Polish president signs 'Tusk Law' on undue Russian influence
WARSAW, May 29 (Reuters) - Poland's president said on Monday he would sign a bill to allow a panel to investigate whether the opposition Civic Platform (PO) party allowed the country to be unduly influenced by Russia and as a result too dependent on its fuel when it was in power.
The liberal PO, in government from 2007 to 2015, rejects the claims and says the law is designed to destroy support for its leader and former prime minister Donald Tusk ahead of an election scheduled for October or November.
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President Andrzej Duda said he would sign the bill because he believed it "should enter into force" but he also said he would ask the Constitutional Tribunal to examine criticism that the legislation is unconstitutional.
The bill would set up an investigative commission that could deliver an initial report in September. Opposition figures have nicknamed it Lex Tusk, using the Latin word for law.
"In a normal democratic country, somebody who is president of that country would never sign such a Stalin-esque law," PO lawmaker Marcin Kierwinski told private broadcaster TVN 24.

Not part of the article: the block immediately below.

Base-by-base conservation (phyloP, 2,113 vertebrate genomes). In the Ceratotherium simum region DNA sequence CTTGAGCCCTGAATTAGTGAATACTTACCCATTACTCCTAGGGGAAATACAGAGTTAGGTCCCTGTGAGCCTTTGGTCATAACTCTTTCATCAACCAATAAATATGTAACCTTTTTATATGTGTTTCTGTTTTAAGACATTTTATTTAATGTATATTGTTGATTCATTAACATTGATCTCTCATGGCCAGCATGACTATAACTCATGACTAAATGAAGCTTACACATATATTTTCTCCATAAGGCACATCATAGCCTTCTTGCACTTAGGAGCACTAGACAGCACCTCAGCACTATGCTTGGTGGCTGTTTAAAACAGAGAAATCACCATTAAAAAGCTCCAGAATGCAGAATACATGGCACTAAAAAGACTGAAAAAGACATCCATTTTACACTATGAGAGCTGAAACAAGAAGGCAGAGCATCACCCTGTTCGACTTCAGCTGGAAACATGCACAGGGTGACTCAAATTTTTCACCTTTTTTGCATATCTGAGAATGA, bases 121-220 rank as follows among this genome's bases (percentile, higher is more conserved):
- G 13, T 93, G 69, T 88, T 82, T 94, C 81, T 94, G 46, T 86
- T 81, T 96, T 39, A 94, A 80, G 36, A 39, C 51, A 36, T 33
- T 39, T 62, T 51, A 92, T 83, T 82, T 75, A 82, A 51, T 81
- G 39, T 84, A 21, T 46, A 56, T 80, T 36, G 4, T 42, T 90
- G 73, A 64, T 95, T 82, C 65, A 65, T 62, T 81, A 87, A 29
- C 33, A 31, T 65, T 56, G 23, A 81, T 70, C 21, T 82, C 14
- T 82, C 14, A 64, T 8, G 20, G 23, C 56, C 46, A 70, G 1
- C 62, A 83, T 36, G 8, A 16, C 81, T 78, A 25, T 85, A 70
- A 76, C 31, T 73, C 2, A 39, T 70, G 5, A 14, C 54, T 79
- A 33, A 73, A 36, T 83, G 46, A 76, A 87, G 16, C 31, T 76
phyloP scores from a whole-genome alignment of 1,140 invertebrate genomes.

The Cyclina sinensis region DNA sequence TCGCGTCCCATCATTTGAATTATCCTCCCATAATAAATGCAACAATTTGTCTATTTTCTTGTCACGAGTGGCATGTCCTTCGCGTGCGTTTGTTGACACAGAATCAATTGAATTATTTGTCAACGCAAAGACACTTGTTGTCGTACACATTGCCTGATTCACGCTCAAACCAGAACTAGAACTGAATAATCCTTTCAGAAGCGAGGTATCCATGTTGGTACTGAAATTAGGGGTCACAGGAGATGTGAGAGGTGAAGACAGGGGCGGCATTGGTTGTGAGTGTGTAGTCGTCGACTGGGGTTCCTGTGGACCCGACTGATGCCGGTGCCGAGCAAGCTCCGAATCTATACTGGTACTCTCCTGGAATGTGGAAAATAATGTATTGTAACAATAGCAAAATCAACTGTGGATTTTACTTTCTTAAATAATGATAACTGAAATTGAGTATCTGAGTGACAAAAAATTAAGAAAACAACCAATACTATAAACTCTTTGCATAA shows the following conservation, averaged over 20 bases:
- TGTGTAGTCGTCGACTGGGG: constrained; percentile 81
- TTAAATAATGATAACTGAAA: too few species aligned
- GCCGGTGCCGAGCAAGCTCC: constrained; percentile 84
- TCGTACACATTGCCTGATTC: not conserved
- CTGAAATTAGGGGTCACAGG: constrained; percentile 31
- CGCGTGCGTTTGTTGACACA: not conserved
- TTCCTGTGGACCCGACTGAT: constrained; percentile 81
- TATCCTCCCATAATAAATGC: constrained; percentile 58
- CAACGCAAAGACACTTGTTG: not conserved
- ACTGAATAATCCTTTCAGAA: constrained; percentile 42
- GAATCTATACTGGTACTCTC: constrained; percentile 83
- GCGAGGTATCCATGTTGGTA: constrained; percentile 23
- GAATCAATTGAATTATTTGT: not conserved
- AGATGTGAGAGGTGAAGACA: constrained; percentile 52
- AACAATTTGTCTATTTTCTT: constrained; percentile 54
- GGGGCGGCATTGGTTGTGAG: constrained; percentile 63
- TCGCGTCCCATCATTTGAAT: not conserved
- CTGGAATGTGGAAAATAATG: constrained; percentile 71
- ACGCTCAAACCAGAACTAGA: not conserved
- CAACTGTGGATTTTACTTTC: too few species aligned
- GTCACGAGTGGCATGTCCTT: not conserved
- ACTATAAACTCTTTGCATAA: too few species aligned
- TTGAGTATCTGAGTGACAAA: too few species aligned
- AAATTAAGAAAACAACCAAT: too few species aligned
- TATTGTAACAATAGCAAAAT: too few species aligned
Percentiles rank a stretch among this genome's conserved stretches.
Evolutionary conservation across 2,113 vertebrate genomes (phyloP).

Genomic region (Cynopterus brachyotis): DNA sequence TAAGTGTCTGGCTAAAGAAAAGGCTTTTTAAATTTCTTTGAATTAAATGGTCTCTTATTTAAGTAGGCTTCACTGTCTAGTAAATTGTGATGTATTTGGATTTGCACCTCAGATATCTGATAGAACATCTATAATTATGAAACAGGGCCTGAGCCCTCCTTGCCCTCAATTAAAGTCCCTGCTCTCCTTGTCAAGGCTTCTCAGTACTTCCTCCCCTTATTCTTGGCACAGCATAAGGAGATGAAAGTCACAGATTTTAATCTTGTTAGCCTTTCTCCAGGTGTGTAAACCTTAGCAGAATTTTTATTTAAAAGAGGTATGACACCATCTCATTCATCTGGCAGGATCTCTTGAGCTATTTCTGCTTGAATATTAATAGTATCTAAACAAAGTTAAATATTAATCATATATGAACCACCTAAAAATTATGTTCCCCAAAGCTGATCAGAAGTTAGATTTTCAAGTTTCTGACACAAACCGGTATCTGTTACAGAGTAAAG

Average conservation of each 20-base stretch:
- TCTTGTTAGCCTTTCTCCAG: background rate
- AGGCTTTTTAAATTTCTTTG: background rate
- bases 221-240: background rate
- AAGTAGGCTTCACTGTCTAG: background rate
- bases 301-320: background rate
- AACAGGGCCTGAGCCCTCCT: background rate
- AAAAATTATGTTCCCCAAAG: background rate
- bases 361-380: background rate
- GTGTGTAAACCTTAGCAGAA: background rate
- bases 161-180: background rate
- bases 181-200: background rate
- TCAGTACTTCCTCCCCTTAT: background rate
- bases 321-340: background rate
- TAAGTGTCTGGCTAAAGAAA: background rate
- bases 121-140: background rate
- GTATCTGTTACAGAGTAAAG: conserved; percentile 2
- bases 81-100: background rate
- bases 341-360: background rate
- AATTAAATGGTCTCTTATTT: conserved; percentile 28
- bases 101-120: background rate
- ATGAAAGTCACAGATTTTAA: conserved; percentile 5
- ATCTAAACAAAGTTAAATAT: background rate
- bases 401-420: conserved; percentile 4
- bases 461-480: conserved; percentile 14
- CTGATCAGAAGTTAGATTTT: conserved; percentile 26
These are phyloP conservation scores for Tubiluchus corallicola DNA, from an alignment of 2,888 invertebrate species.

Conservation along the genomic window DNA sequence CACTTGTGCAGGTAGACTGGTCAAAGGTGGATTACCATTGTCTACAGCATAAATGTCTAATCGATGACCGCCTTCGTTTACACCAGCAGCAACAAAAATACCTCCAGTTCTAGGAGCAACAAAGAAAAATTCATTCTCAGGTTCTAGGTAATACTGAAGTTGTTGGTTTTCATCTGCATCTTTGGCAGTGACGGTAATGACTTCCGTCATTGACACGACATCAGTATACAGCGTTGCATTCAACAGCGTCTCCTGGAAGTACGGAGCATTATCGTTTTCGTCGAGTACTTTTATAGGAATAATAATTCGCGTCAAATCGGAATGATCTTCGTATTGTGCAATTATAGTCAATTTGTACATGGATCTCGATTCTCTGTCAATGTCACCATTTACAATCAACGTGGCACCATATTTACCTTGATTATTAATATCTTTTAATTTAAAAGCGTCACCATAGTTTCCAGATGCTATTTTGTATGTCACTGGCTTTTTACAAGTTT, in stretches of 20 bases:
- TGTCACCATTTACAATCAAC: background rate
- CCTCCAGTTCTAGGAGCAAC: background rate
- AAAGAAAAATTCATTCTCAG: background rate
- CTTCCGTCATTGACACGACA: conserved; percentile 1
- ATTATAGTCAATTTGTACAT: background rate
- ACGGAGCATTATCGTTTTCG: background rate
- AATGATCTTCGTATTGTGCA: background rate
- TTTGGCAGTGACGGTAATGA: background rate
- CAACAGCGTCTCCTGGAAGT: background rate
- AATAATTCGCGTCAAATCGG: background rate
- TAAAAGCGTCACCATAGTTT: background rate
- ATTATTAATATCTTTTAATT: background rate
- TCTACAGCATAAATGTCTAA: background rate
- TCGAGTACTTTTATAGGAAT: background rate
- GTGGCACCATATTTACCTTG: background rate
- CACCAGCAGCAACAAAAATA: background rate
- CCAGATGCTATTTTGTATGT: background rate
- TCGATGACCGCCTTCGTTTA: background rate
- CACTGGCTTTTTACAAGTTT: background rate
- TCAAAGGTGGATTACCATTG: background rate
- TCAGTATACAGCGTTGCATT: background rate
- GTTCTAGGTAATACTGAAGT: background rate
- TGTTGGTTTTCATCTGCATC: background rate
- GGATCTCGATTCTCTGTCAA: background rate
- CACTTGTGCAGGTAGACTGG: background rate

The Polish Judges' Association Iustitia said the law breached European Union values and could prompt more punitive EU measures over democratic backsliding in Poland. The U.S. ambassador to Poland, Mark Brzezinski, also voiced concerns.
"The U.S. government shares concerns about laws that may ostensibly reduce voters' ability to vote for those they want to vote for, outside of a clearly defined process in an independent court," he told private broadcaster TVN24 BiS.
Recent opinion polls showed PiS still enjoys the highest support among political parties - over 30% - but it may not win enough votes to command a majority in parliament.
The parliamentary commission will investigate the period 2007-2022 and have the power to ban people found to have acted under Russian influence from holding security clearance or working in roles where they would be responsible for public funds for 10 years, effectively disqualifying them from public office.
Poland's dependence on Russian energy has progressively declined, even before Russia invaded Ukraine in February 2022.
The construction of a liquefied natural gas (LNG) import terminal, allowing the import of non-Russian gas, started when Tusk was in power.
Also during Tusk's time in office, Poland signed a deal with Russia's Gazprom in 2010, which the official justification of the bill mentions.
Top state-controlled refiner PKN Orlen last month said it had terminated its contract with Russia's Tatneft after supplies were halted in February but it still uses Russian fuel in its Czech refineries. (Reporting by Alan Charlish, Anna Wlodarczak-Semczuk, Anna Koper and Marek Strzelecki; Editing by Robert Birsel, Barbara Lewis and Gareth Jones)